Healthcare Leases Should Reflect Special Construction, Tenant Finish Factors

Medical office space often has different structural and design requirements than traditional office space

By Brooks R. Smith  
OTHER PARTS OF THIS ARTICLEPt. 1: Healthcare Leases: Anti-Kickback Statute And Stark LawPt. 2: Healthcare Leases: Understanding HIPPA ImpactsPt. 3: Healthcare Leases: Medical WastePt. 4: Healthcare Leases: Use Restrictions and Religious DirectivesPt. 5: Healthcare Leases: Termination RightsPt. 6: Landlord’s Lien Can Pose Problems In Healthcare LeasesPt. 7: Healthcare Leases: Pay Close Attention to GuarantiesPt. 8: Pay Attention To Utilities When Negotiating Healthcare LeasesPt. 9: This Page

Nationwide, medical construction is thriving. According to Revista, a healthcare real estate research company, approximately $97 billion in projects for new hospitals, expansions, and off-campus clinics and medical offices are currently underway. Construction of medical office spaces differs from traditional office construction in that it often has special structural and design requirements.

Initial construction considerations that your healthcare lease should consider include:
• Bay depths. Bay depths in medical office buildings are typically shallower than those in traditional office buildings.
• Floor strength. Heavy file systems may require increased floor support and stiffness.
• Power and water usage. Heavy patient traffic and longer office hours pose greater demands on power and water supplies. (For a full discussion of utilities, see Part 8 of this series.)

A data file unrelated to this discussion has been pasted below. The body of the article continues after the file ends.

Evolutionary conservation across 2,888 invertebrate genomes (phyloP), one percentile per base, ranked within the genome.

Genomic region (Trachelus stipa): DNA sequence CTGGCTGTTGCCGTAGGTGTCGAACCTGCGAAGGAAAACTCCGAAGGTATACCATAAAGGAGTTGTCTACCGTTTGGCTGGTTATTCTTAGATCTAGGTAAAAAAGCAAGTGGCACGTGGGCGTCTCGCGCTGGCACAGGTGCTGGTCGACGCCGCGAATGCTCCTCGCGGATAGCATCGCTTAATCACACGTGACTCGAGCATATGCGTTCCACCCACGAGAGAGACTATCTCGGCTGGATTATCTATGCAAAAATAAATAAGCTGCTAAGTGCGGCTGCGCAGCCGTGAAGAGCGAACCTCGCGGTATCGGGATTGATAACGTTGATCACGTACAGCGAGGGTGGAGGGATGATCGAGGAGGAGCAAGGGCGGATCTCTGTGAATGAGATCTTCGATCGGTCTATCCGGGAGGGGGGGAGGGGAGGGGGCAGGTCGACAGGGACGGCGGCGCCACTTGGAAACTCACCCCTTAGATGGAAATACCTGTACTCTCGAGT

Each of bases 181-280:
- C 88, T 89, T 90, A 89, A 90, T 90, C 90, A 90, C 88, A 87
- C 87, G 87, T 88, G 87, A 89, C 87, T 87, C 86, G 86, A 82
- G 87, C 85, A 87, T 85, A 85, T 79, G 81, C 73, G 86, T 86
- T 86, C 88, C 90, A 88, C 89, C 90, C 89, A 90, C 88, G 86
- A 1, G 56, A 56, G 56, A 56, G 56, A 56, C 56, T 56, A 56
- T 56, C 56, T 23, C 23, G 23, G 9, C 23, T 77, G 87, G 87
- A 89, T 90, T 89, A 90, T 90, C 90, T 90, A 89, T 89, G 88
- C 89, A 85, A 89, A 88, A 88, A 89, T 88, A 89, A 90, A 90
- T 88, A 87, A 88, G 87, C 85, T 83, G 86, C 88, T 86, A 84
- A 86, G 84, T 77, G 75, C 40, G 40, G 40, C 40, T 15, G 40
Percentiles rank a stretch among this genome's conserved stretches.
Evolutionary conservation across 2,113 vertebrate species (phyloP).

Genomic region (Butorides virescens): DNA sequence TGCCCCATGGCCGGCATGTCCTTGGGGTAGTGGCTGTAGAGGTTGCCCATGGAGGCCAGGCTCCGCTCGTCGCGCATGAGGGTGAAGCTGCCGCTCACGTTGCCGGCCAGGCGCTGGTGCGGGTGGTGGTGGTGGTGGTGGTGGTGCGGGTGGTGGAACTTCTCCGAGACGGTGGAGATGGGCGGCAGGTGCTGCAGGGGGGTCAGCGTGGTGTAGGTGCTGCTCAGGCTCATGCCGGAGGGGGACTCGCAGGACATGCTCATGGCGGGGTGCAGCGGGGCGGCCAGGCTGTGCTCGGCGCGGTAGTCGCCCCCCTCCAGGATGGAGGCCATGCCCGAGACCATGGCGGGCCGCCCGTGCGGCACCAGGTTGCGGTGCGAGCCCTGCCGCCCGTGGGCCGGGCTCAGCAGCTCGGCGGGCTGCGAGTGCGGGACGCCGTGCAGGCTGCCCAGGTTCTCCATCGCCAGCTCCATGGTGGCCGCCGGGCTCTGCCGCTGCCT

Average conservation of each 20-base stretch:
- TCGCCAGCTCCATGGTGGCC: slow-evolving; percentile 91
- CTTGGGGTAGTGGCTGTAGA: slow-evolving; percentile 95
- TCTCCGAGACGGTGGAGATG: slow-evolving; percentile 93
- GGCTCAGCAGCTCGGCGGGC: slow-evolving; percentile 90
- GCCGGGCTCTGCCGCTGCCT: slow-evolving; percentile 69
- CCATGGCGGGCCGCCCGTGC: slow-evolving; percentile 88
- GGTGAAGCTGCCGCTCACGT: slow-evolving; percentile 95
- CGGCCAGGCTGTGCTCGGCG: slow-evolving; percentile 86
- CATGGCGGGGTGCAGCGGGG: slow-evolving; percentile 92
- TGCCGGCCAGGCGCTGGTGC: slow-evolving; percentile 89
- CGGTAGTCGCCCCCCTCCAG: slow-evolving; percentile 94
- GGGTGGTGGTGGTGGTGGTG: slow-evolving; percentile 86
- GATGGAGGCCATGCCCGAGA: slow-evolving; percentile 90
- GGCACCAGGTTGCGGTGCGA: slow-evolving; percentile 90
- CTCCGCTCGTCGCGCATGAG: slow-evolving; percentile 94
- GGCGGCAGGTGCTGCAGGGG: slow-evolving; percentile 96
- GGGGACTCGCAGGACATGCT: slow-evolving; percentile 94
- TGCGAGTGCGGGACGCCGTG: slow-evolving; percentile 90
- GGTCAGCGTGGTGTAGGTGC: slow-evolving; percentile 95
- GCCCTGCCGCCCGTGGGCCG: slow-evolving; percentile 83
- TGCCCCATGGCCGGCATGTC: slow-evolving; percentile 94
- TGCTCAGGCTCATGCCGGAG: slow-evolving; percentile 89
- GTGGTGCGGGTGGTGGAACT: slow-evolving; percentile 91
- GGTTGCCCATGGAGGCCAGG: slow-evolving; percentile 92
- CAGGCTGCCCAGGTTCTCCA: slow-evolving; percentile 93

• Heating, ventilation and air conditioning. Depending on the type of practice, a medical tenant may have special HVAC needs, such as warmer exam rooms and cooler staff areas.
• Traffic and parking. The property needs to be equipped to handle a high volume of traffic and parking as well as provide ample handicapped parking and accessibility.
• Elevators. Depending on the nature of the practice, tenants may require elevators large enough to accommodate gurneys and stretchers.
• Privacy. The design should allow for patient and physician privacy, the degree of which will also depend on the nature of the practice.
• Radiation exposure and protection. Medical tenants using radiation will need specially designed rooms to protect against exposure and avoid interference.

Though Revista tracked 150 new hospital construction projects across the U.S. that featured a complete hospital replacement or a brand new building, the majority of hospital construction projects are renovations. When it comes to remodeling an existing office space for a healthcare tenant, the landlord cannot simply supply a contractor to complete the necessary renovations, which is generally the default with traditional office leases. Healthcare providers usually need specialists to do the remodeling work, so the lease should contain a precise construction plan that verifies that the tenant’s HVAC, plumbing, electrical, and other infrastructure needs fit the building’s capacity.

The lease should also include a provision that obligates the tenant to behave in a way that prevents mechanics’ liens from attaching to the property. Due to the often-unique finishes on a medical office building, the lease should always address the parties’ restoration obligations at the termination of the lease. These “tenant finish” provisions will need to be modified from the boilerplate provisions found in standard office leases.

This is the ninth part of a 10-part series on healthcare leasing issues.

Brooks Smith is a commercial real estate and finance attorney for Bradley Arant Boult Cummings LLP. He regularly represents healthcare clients in all aspects of commercial real estate development, acquisition, disposition, leasing, and financing. Connect with Smith on LinkedIn or through Bradley Arant Boult Cummings’ website.

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  posted on 1/12/2016   Article Use Policy

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